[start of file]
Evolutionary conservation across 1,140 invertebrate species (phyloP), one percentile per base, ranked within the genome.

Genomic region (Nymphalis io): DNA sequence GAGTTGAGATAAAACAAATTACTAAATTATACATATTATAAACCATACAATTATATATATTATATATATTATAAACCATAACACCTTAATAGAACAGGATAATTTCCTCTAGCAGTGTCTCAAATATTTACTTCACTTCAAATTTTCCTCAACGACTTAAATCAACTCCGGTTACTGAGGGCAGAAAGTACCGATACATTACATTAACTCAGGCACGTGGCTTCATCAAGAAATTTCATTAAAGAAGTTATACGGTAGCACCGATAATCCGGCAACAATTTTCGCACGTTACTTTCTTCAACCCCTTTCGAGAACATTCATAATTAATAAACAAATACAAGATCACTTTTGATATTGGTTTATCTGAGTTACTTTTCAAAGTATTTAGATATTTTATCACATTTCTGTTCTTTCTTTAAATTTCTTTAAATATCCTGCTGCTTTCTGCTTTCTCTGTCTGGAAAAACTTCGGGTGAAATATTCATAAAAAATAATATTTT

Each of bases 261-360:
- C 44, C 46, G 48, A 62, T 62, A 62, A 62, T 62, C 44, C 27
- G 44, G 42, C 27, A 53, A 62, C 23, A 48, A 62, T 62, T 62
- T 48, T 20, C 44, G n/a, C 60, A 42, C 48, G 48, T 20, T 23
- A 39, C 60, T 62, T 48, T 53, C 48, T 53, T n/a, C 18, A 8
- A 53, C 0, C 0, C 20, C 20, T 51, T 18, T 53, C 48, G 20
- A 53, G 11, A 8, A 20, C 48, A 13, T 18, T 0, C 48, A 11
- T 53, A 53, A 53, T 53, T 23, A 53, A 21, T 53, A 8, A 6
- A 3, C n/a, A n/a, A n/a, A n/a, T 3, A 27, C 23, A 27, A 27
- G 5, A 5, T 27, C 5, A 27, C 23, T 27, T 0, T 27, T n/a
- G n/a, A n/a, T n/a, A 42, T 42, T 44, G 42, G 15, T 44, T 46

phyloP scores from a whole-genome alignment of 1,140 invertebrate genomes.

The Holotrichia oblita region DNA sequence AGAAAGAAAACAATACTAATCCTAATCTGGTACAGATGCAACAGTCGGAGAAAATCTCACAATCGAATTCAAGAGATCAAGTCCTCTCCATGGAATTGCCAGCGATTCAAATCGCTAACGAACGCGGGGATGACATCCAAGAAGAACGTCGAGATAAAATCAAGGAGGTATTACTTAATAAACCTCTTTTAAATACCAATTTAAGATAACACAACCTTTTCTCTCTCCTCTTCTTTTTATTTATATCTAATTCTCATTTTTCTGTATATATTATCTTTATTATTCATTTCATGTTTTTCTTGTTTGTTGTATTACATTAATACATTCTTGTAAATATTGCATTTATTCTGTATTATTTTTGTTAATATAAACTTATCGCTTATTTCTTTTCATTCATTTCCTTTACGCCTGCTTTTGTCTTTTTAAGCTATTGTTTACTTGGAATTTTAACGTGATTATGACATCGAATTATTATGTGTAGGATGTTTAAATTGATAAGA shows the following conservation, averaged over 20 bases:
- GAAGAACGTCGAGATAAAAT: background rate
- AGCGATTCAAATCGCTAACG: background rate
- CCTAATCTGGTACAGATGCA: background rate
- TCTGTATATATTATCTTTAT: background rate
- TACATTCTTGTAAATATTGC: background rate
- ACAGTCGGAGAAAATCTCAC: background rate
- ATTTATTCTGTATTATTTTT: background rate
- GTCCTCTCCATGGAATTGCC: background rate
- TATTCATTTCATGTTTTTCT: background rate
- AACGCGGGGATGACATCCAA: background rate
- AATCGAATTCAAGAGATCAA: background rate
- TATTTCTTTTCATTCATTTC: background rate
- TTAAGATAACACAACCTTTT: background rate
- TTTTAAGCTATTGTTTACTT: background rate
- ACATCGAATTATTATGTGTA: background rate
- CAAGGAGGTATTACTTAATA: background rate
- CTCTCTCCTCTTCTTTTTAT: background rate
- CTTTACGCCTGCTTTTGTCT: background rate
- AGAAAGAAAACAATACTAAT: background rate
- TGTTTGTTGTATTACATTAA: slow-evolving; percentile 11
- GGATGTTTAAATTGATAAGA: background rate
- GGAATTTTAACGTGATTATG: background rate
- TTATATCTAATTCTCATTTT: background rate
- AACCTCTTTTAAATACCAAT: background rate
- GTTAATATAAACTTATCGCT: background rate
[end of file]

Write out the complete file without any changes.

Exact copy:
Evolutionary conservation across 1,140 invertebrate species (phyloP), one percentile per base, ranked within the genome.

Genomic region (Nymphalis io): DNA sequence GAGTTGAGATAAAACAAATTACTAAATTATACATATTATAAACCATACAATTATATATATTATATATATTATAAACCATAACACCTTAATAGAACAGGATAATTTCCTCTAGCAGTGTCTCAAATATTTACTTCACTTCAAATTTTCCTCAACGACTTAAATCAACTCCGGTTACTGAGGGCAGAAAGTACCGATACATTACATTAACTCAGGCACGTGGCTTCATCAAGAAATTTCATTAAAGAAGTTATACGGTAGCACCGATAATCCGGCAACAATTTTCGCACGTTACTTTCTTCAACCCCTTTCGAGAACATTCATAATTAATAAACAAATACAAGATCACTTTTGATATTGGTTTATCTGAGTTACTTTTCAAAGTATTTAGATATTTTATCACATTTCTGTTCTTTCTTTAAATTTCTTTAAATATCCTGCTGCTTTCTGCTTTCTCTGTCTGGAAAAACTTCGGGTGAAATATTCATAAAAAATAATATTTT

Each of bases 261-360:
- C 44, C 46, G 48, A 62, T 62, A 62, A 62, T 62, C 44, C 27
- G 44, G 42, C 27, A 53, A 62, C 23, A 48, A 62, T 62, T 62
- T 48, T 20, C 44, G n/a, C 60, A 42, C 48, G 48, T 20, T 23
- A 39, C 60, T 62, T 48, T 53, C 48, T 53, T n/a, C 18, A 8
- A 53, C 0, C 0, C 20, C 20, T 51, T 18, T 53, C 48, G 20
- A 53, G 11, A 8, A 20, C 48, A 13, T 18, T 0, C 48, A 11
- T 53, A 53, A 53, T 53, T 23, A 53, A 21, T 53, A 8, A 6
- A 3, C n/a, A n/a, A n/a, A n/a, T 3, A 27, C 23, A 27, A 27
- G 5, A 5, T 27, C 5, A 27, C 23, T 27, T 0, T 27, T n/a
- G n/a, A n/a, T n/a, A 42, T 42, T 44, G 42, G 15, T 44, T 46

phyloP scores from a whole-genome alignment of 1,140 invertebrate genomes.

The Holotrichia oblita region DNA sequence AGAAAGAAAACAATACTAATCCTAATCTGGTACAGATGCAACAGTCGGAGAAAATCTCACAATCGAATTCAAGAGATCAAGTCCTCTCCATGGAATTGCCAGCGATTCAAATCGCTAACGAACGCGGGGATGACATCCAAGAAGAACGTCGAGATAAAATCAAGGAGGTATTACTTAATAAACCTCTTTTAAATACCAATTTAAGATAACACAACCTTTTCTCTCTCCTCTTCTTTTTATTTATATCTAATTCTCATTTTTCTGTATATATTATCTTTATTATTCATTTCATGTTTTTCTTGTTTGTTGTATTACATTAATACATTCTTGTAAATATTGCATTTATTCTGTATTATTTTTGTTAATATAAACTTATCGCTTATTTCTTTTCATTCATTTCCTTTACGCCTGCTTTTGTCTTTTTAAGCTATTGTTTACTTGGAATTTTAACGTGATTATGACATCGAATTATTATGTGTAGGATGTTTAAATTGATAAGA shows the following conservation, averaged over 20 bases:
- GAAGAACGTCGAGATAAAAT: background rate
- AGCGATTCAAATCGCTAACG: background rate
- CCTAATCTGGTACAGATGCA: background rate
- TCTGTATATATTATCTTTAT: background rate
- TACATTCTTGTAAATATTGC: background rate
- ACAGTCGGAGAAAATCTCAC: background rate
- ATTTATTCTGTATTATTTTT: background rate
- GTCCTCTCCATGGAATTGCC: background rate
- TATTCATTTCATGTTTTTCT: background rate
- AACGCGGGGATGACATCCAA: background rate
- AATCGAATTCAAGAGATCAA: background rate
- TATTTCTTTTCATTCATTTC: background rate
- TTAAGATAACACAACCTTTT: background rate
- TTTTAAGCTATTGTTTACTT: background rate
- ACATCGAATTATTATGTGTA: background rate
- CAAGGAGGTATTACTTAATA: background rate
- CTCTCTCCTCTTCTTTTTAT: background rate
- CTTTACGCCTGCTTTTGTCT: background rate
- AGAAAGAAAACAATACTAAT: background rate
- TGTTTGTTGTATTACATTAA: slow-evolving; percentile 11
- GGATGTTTAAATTGATAAGA: background rate
- GGAATTTTAACGTGATTATG: background rate
- TTATATCTAATTCTCATTTT: background rate
- AACCTCTTTTAAATACCAAT: background rate
- GTTAATATAAACTTATCGCT: background rate